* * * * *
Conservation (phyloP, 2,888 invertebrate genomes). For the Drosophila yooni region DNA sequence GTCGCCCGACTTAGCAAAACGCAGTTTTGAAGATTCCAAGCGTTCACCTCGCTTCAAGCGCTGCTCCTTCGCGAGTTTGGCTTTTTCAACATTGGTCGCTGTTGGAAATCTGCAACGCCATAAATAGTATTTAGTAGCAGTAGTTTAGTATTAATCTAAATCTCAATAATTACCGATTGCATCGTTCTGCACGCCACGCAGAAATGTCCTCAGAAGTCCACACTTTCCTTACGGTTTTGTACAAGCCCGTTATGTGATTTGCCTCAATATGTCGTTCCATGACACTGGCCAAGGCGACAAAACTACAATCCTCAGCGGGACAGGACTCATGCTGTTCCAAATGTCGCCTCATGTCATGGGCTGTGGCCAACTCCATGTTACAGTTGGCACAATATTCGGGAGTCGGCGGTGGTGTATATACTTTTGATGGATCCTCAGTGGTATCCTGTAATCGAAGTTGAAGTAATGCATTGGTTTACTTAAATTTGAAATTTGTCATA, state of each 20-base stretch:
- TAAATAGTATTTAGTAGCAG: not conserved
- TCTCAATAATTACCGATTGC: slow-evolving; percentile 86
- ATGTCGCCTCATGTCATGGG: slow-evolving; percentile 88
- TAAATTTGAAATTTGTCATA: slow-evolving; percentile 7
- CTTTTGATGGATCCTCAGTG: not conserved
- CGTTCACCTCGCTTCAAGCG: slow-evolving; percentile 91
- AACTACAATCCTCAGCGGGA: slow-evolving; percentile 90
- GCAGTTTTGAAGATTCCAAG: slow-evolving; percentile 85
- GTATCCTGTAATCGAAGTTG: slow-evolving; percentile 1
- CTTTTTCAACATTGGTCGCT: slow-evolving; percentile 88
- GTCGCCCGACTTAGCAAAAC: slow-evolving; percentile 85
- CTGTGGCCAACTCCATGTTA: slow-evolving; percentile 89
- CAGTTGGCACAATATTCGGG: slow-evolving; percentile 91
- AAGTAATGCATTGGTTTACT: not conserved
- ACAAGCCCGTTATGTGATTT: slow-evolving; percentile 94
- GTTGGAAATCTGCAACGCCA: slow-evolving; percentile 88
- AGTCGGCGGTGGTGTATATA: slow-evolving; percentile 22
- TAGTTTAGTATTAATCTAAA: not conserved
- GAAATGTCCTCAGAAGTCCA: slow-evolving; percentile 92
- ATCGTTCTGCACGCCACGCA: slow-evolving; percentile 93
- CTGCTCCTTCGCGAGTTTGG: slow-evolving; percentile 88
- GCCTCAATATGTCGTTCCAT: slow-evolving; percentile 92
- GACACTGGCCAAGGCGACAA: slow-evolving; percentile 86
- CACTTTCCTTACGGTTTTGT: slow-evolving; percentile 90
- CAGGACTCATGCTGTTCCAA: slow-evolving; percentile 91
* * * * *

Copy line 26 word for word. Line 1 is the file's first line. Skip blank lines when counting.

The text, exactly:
- CAGGACTCATGCTGTTCCAA: slow-evolving; percentile 91